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The History of MPAC
On September 11, 2001, al-Qaeda operatives slaughtered nearly 3,000 Americans in an operation that marked the second major attack by violent jihadists against the World Trade Center. There wasn't much mystery about who had carried out these atrocities — unless you were Salam al-Marayati, executive director of the Muslim Public Affairs Council. Marayati warned Americans not to conclude that the suicide hijacking attacks were the work of Muslim terrorists. "If we are going to look at suspects," he told a Los Angeles radio station, "we should look at groups that benefit the most from these kinds of incidents, and I think we should put the State of Israel on the suspect list."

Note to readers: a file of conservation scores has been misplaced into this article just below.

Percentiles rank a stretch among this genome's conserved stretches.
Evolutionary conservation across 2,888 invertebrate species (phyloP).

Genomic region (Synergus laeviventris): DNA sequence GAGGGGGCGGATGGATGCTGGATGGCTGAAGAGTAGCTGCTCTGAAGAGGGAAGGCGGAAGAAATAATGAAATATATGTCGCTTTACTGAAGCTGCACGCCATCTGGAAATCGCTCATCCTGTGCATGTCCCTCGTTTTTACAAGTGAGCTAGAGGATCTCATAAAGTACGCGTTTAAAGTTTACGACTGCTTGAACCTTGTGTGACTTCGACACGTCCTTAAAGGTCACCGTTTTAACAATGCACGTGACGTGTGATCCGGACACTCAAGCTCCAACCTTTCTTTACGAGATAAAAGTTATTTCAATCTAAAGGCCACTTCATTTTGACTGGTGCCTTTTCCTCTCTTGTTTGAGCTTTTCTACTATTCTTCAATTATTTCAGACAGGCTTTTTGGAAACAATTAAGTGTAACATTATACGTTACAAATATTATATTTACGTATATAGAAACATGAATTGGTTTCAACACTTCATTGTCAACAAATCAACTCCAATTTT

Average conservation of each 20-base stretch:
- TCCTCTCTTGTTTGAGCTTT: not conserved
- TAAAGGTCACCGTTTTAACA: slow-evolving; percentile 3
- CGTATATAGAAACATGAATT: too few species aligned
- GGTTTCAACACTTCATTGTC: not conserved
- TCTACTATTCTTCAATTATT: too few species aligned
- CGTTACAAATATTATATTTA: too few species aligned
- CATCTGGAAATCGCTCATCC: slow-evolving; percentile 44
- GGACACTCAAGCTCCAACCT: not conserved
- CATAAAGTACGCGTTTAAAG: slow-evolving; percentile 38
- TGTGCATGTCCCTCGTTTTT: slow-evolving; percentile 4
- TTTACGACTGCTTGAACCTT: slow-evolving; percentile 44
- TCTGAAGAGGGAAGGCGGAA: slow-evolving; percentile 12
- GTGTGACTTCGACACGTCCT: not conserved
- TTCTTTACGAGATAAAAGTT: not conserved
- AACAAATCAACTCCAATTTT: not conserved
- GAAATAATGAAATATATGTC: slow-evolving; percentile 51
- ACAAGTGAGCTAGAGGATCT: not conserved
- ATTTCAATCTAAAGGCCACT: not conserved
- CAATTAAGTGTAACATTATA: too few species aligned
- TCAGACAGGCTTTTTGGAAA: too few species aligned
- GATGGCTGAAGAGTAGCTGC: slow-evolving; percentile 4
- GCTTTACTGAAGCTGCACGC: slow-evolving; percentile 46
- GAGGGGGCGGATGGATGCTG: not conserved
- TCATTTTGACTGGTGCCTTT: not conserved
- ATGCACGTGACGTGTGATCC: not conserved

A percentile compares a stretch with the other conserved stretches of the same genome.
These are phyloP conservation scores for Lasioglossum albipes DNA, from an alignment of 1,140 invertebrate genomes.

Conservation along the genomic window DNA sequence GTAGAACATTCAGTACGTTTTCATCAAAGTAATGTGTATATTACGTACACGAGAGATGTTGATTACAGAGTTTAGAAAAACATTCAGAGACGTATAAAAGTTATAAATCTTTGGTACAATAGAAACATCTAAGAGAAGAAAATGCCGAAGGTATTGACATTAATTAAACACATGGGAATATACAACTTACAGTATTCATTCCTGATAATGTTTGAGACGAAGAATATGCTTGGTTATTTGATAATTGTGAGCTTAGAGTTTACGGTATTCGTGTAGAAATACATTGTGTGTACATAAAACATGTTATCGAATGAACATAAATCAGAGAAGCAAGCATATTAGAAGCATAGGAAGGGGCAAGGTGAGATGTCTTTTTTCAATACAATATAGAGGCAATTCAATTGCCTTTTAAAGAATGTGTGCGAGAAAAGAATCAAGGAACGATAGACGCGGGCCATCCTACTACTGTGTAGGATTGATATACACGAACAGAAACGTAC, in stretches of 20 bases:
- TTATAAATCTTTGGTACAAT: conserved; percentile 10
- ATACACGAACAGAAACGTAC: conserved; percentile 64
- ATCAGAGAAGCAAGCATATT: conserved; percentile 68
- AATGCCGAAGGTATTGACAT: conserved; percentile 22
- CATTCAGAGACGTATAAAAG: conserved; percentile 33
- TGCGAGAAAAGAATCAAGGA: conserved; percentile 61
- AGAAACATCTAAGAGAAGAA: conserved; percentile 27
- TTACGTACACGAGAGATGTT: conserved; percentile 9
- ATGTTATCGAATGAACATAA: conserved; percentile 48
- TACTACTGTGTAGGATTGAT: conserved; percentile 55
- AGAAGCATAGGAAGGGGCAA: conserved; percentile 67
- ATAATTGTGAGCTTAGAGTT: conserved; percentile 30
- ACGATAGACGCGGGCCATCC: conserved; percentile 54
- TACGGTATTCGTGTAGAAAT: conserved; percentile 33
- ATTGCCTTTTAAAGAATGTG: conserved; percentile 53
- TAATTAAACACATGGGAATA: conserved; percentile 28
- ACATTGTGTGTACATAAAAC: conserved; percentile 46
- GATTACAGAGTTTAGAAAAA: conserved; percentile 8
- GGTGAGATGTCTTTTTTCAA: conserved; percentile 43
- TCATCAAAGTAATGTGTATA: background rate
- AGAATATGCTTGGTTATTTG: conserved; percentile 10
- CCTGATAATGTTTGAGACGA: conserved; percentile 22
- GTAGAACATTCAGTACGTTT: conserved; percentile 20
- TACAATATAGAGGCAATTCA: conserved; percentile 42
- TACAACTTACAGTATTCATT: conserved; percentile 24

Having just returned from the beleaguered State of Israel, Mitt Romney, one hopes, will move Marayati's reckless slander to the front of his mind. MPAC is attempting to inject itself into the controversy over calls by Representative Michele Bachmann and four other House conservatives for an examination of Islamist influence on our government. As the indispensable Patrick Poole reports, Monday's scheduled MPAC demonstration was a bust: The group tried to agitate outside the Republican National Committee in Washington, in order to pressure Governor Romney, the putative GOP standard-bearer, to condemn Bachmann and her colleagues. But the "rally" fizzled because of lack of interest. Still, MPAC is sure to keep pushing.
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